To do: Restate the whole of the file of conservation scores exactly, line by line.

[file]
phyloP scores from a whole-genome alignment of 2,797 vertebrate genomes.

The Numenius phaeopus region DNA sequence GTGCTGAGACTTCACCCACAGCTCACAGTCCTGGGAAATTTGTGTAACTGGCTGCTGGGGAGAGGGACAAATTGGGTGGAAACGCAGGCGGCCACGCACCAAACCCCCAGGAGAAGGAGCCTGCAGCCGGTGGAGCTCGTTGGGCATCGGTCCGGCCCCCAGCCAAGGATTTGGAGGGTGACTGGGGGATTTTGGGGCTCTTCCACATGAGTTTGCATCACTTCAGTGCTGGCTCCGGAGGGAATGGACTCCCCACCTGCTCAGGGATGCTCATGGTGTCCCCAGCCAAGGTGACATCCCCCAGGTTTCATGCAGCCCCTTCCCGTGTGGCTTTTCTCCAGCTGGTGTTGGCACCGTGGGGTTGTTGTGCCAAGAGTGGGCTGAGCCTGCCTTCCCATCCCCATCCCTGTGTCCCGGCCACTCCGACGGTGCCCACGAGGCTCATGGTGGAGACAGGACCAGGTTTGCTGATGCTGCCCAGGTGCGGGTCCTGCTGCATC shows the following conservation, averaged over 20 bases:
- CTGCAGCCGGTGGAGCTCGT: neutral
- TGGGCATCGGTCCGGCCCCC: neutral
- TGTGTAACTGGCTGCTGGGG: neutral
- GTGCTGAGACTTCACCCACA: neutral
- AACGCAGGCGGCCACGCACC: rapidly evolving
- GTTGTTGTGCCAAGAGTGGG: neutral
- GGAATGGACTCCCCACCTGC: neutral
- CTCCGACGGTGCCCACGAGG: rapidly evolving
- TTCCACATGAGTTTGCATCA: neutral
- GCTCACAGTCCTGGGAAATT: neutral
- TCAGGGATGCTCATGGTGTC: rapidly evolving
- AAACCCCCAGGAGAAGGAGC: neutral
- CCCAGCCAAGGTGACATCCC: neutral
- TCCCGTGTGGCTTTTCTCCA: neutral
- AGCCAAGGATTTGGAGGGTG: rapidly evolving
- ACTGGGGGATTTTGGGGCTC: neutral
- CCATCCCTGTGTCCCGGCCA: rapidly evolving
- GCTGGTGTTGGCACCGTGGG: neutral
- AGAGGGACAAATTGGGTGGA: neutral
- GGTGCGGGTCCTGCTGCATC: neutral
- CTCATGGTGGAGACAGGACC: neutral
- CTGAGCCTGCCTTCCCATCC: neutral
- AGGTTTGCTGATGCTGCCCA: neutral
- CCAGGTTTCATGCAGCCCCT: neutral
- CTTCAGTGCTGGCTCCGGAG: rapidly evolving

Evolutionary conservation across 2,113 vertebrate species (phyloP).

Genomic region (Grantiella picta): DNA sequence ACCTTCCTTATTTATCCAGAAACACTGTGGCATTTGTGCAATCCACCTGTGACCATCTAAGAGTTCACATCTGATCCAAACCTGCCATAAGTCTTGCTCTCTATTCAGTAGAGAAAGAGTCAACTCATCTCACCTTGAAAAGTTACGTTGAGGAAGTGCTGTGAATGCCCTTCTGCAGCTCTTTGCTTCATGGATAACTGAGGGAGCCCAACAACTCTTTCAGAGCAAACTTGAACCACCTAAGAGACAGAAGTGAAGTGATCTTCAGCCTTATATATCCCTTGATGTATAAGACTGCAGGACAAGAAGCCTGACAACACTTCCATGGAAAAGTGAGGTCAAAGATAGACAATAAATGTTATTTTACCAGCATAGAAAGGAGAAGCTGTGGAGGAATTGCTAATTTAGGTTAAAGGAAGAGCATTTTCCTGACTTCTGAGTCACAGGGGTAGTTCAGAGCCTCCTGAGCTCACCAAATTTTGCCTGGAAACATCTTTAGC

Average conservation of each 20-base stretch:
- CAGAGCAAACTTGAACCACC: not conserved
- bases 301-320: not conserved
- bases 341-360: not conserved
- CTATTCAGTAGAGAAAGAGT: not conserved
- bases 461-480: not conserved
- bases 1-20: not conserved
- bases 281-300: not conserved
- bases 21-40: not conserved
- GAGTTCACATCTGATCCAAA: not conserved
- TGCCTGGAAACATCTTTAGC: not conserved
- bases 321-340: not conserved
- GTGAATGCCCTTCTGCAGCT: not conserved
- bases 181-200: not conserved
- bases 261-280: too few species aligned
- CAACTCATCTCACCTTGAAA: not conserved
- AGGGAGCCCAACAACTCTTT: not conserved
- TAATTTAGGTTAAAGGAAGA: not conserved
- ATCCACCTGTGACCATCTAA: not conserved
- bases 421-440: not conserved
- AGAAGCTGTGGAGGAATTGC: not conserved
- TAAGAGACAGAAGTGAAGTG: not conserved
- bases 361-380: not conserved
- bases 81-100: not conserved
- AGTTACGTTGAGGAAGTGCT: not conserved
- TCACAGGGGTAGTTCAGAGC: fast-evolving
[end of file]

phyloP scores from a whole-genome alignment of 2,797 vertebrate genomes.

The Numenius phaeopus region DNA sequence GTGCTGAGACTTCACCCACAGCTCACAGTCCTGGGAAATTTGTGTAACTGGCTGCTGGGGAGAGGGACAAATTGGGTGGAAACGCAGGCGGCCACGCACCAAACCCCCAGGAGAAGGAGCCTGCAGCCGGTGGAGCTCGTTGGGCATCGGTCCGGCCCCCAGCCAAGGATTTGGAGGGTGACTGGGGGATTTTGGGGCTCTTCCACATGAGTTTGCATCACTTCAGTGCTGGCTCCGGAGGGAATGGACTCCCCACCTGCTCAGGGATGCTCATGGTGTCCCCAGCCAAGGTGACATCCCCCAGGTTTCATGCAGCCCCTTCCCGTGTGGCTTTTCTCCAGCTGGTGTTGGCACCGTGGGGTTGTTGTGCCAAGAGTGGGCTGAGCCTGCCTTCCCATCCCCATCCCTGTGTCCCGGCCACTCCGACGGTGCCCACGAGGCTCATGGTGGAGACAGGACCAGGTTTGCTGATGCTGCCCAGGTGCGGGTCCTGCTGCATC shows the following conservation, averaged over 20 bases:
- CTGCAGCCGGTGGAGCTCGT: neutral
- TGGGCATCGGTCCGGCCCCC: neutral
- TGTGTAACTGGCTGCTGGGG: neutral
- GTGCTGAGACTTCACCCACA: neutral
- AACGCAGGCGGCCACGCACC: rapidly evolving
- GTTGTTGTGCCAAGAGTGGG: neutral
- GGAATGGACTCCCCACCTGC: neutral
- CTCCGACGGTGCCCACGAGG: rapidly evolving
- TTCCACATGAGTTTGCATCA: neutral
- GCTCACAGTCCTGGGAAATT: neutral
- TCAGGGATGCTCATGGTGTC: rapidly evolving
- AAACCCCCAGGAGAAGGAGC: neutral
- CCCAGCCAAGGTGACATCCC: neutral
- TCCCGTGTGGCTTTTCTCCA: neutral
- AGCCAAGGATTTGGAGGGTG: rapidly evolving
- ACTGGGGGATTTTGGGGCTC: neutral
- CCATCCCTGTGTCCCGGCCA: rapidly evolving
- GCTGGTGTTGGCACCGTGGG: neutral
- AGAGGGACAAATTGGGTGGA: neutral
- GGTGCGGGTCCTGCTGCATC: neutral
- CTCATGGTGGAGACAGGACC: neutral
- CTGAGCCTGCCTTCCCATCC: neutral
- AGGTTTGCTGATGCTGCCCA: neutral
- CCAGGTTTCATGCAGCCCCT: neutral
- CTTCAGTGCTGGCTCCGGAG: rapidly evolving

Evolutionary conservation across 2,113 vertebrate species (phyloP).

Genomic region (Grantiella picta): DNA sequence ACCTTCCTTATTTATCCAGAAACACTGTGGCATTTGTGCAATCCACCTGTGACCATCTAAGAGTTCACATCTGATCCAAACCTGCCATAAGTCTTGCTCTCTATTCAGTAGAGAAAGAGTCAACTCATCTCACCTTGAAAAGTTACGTTGAGGAAGTGCTGTGAATGCCCTTCTGCAGCTCTTTGCTTCATGGATAACTGAGGGAGCCCAACAACTCTTTCAGAGCAAACTTGAACCACCTAAGAGACAGAAGTGAAGTGATCTTCAGCCTTATATATCCCTTGATGTATAAGACTGCAGGACAAGAAGCCTGACAACACTTCCATGGAAAAGTGAGGTCAAAGATAGACAATAAATGTTATTTTACCAGCATAGAAAGGAGAAGCTGTGGAGGAATTGCTAATTTAGGTTAAAGGAAGAGCATTTTCCTGACTTCTGAGTCACAGGGGTAGTTCAGAGCCTCCTGAGCTCACCAAATTTTGCCTGGAAACATCTTTAGC

Average conservation of each 20-base stretch:
- CAGAGCAAACTTGAACCACC: not conserved
- bases 301-320: not conserved
- bases 341-360: not conserved
- CTATTCAGTAGAGAAAGAGT: not conserved
- bases 461-480: not conserved
- bases 1-20: not conserved
- bases 281-300: not conserved
- bases 21-40: not conserved
- GAGTTCACATCTGATCCAAA: not conserved
- TGCCTGGAAACATCTTTAGC: not conserved
- bases 321-340: not conserved
- GTGAATGCCCTTCTGCAGCT: not conserved
- bases 181-200: not conserved
- bases 261-280: too few species aligned
- CAACTCATCTCACCTTGAAA: not conserved
- AGGGAGCCCAACAACTCTTT: not conserved
- TAATTTAGGTTAAAGGAAGA: not conserved
- ATCCACCTGTGACCATCTAA: not conserved
- bases 421-440: not conserved
- AGAAGCTGTGGAGGAATTGC: not conserved
- TAAGAGACAGAAGTGAAGTG: not conserved
- bases 361-380: not conserved
- bases 81-100: not conserved
- AGTTACGTTGAGGAAGTGCT: not conserved
- TCACAGGGGTAGTTCAGAGC: fast-evolving